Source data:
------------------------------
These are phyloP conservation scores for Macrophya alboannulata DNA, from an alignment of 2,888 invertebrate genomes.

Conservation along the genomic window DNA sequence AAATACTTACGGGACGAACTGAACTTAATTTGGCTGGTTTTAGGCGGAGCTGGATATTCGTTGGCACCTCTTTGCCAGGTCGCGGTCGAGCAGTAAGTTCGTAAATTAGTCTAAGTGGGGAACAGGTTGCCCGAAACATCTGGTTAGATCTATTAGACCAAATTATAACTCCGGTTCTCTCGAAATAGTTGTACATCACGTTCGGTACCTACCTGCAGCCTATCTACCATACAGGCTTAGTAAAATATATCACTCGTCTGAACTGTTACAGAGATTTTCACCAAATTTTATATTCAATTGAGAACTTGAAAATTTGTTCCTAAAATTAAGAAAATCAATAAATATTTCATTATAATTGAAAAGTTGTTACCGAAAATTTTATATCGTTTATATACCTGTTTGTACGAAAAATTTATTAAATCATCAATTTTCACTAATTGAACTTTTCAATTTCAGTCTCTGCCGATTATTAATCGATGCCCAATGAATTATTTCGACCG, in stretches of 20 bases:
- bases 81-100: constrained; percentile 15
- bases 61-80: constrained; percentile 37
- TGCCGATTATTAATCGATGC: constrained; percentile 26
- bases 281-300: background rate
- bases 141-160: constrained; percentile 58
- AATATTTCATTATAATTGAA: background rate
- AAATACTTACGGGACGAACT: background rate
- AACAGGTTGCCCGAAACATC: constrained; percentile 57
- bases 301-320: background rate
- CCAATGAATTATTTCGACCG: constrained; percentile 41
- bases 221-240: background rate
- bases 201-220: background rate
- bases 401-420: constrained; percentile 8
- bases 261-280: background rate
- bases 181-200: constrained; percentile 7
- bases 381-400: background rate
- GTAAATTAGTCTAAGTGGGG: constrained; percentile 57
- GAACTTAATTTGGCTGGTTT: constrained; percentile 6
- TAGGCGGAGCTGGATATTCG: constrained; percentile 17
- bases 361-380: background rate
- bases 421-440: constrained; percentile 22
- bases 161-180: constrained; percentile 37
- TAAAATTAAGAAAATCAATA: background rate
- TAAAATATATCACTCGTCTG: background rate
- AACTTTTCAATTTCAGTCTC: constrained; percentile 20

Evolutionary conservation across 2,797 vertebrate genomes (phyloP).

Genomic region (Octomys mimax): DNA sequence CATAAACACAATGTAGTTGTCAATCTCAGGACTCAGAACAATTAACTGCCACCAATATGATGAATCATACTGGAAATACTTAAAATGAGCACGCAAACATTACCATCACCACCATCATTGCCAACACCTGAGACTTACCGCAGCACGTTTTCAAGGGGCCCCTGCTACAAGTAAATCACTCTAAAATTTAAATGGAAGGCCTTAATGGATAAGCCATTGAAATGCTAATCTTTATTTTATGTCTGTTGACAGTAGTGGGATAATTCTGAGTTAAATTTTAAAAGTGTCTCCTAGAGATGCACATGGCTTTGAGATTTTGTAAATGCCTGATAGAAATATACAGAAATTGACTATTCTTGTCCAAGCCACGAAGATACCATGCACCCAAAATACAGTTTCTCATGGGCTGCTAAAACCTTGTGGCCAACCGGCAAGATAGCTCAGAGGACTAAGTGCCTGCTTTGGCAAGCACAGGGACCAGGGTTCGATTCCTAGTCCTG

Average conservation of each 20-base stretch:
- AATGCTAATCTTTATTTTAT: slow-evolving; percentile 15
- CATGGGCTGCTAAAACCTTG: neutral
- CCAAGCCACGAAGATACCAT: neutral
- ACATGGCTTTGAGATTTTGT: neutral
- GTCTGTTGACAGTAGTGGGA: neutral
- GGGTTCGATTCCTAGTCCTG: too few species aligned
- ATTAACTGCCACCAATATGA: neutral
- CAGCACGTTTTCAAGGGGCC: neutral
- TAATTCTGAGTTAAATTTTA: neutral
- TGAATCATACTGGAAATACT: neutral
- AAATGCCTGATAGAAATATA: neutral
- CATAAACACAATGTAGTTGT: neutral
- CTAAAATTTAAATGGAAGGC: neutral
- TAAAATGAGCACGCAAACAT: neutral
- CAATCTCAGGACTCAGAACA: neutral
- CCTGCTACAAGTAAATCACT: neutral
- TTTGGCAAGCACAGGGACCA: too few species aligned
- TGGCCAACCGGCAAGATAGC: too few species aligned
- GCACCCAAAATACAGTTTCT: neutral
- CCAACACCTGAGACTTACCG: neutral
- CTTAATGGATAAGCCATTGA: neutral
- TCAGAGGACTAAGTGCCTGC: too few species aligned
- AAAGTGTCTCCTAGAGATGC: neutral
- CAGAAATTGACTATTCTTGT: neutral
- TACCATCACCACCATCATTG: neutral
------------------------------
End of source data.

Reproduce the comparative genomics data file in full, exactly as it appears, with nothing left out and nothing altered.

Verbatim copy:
These are phyloP conservation scores for Macrophya alboannulata DNA, from an alignment of 2,888 invertebrate genomes.

Conservation along the genomic window DNA sequence AAATACTTACGGGACGAACTGAACTTAATTTGGCTGGTTTTAGGCGGAGCTGGATATTCGTTGGCACCTCTTTGCCAGGTCGCGGTCGAGCAGTAAGTTCGTAAATTAGTCTAAGTGGGGAACAGGTTGCCCGAAACATCTGGTTAGATCTATTAGACCAAATTATAACTCCGGTTCTCTCGAAATAGTTGTACATCACGTTCGGTACCTACCTGCAGCCTATCTACCATACAGGCTTAGTAAAATATATCACTCGTCTGAACTGTTACAGAGATTTTCACCAAATTTTATATTCAATTGAGAACTTGAAAATTTGTTCCTAAAATTAAGAAAATCAATAAATATTTCATTATAATTGAAAAGTTGTTACCGAAAATTTTATATCGTTTATATACCTGTTTGTACGAAAAATTTATTAAATCATCAATTTTCACTAATTGAACTTTTCAATTTCAGTCTCTGCCGATTATTAATCGATGCCCAATGAATTATTTCGACCG, in stretches of 20 bases:
- bases 81-100: constrained; percentile 15
- bases 61-80: constrained; percentile 37
- TGCCGATTATTAATCGATGC: constrained; percentile 26
- bases 281-300: background rate
- bases 141-160: constrained; percentile 58
- AATATTTCATTATAATTGAA: background rate
- AAATACTTACGGGACGAACT: background rate
- AACAGGTTGCCCGAAACATC: constrained; percentile 57
- bases 301-320: background rate
- CCAATGAATTATTTCGACCG: constrained; percentile 41
- bases 221-240: background rate
- bases 201-220: background rate
- bases 401-420: constrained; percentile 8
- bases 261-280: background rate
- bases 181-200: constrained; percentile 7
- bases 381-400: background rate
- GTAAATTAGTCTAAGTGGGG: constrained; percentile 57
- GAACTTAATTTGGCTGGTTT: constrained; percentile 6
- TAGGCGGAGCTGGATATTCG: constrained; percentile 17
- bases 361-380: background rate
- bases 421-440: constrained; percentile 22
- bases 161-180: constrained; percentile 37
- TAAAATTAAGAAAATCAATA: background rate
- TAAAATATATCACTCGTCTG: background rate
- AACTTTTCAATTTCAGTCTC: constrained; percentile 20

Evolutionary conservation across 2,797 vertebrate genomes (phyloP).

Genomic region (Octomys mimax): DNA sequence CATAAACACAATGTAGTTGTCAATCTCAGGACTCAGAACAATTAACTGCCACCAATATGATGAATCATACTGGAAATACTTAAAATGAGCACGCAAACATTACCATCACCACCATCATTGCCAACACCTGAGACTTACCGCAGCACGTTTTCAAGGGGCCCCTGCTACAAGTAAATCACTCTAAAATTTAAATGGAAGGCCTTAATGGATAAGCCATTGAAATGCTAATCTTTATTTTATGTCTGTTGACAGTAGTGGGATAATTCTGAGTTAAATTTTAAAAGTGTCTCCTAGAGATGCACATGGCTTTGAGATTTTGTAAATGCCTGATAGAAATATACAGAAATTGACTATTCTTGTCCAAGCCACGAAGATACCATGCACCCAAAATACAGTTTCTCATGGGCTGCTAAAACCTTGTGGCCAACCGGCAAGATAGCTCAGAGGACTAAGTGCCTGCTTTGGCAAGCACAGGGACCAGGGTTCGATTCCTAGTCCTG

Average conservation of each 20-base stretch:
- AATGCTAATCTTTATTTTAT: slow-evolving; percentile 15
- CATGGGCTGCTAAAACCTTG: neutral
- CCAAGCCACGAAGATACCAT: neutral
- ACATGGCTTTGAGATTTTGT: neutral
- GTCTGTTGACAGTAGTGGGA: neutral
- GGGTTCGATTCCTAGTCCTG: too few species aligned
- ATTAACTGCCACCAATATGA: neutral
- CAGCACGTTTTCAAGGGGCC: neutral
- TAATTCTGAGTTAAATTTTA: neutral
- TGAATCATACTGGAAATACT: neutral
- AAATGCCTGATAGAAATATA: neutral
- CATAAACACAATGTAGTTGT: neutral
- CTAAAATTTAAATGGAAGGC: neutral
- TAAAATGAGCACGCAAACAT: neutral
- CAATCTCAGGACTCAGAACA: neutral
- CCTGCTACAAGTAAATCACT: neutral
- TTTGGCAAGCACAGGGACCA: too few species aligned
- TGGCCAACCGGCAAGATAGC: too few species aligned
- GCACCCAAAATACAGTTTCT: neutral
- CCAACACCTGAGACTTACCG: neutral
- CTTAATGGATAAGCCATTGA: neutral
- TCAGAGGACTAAGTGCCTGC: too few species aligned
- AAAGTGTCTCCTAGAGATGC: neutral
- CAGAAATTGACTATTCTTGT: neutral
- TACCATCACCACCATCATTG: neutral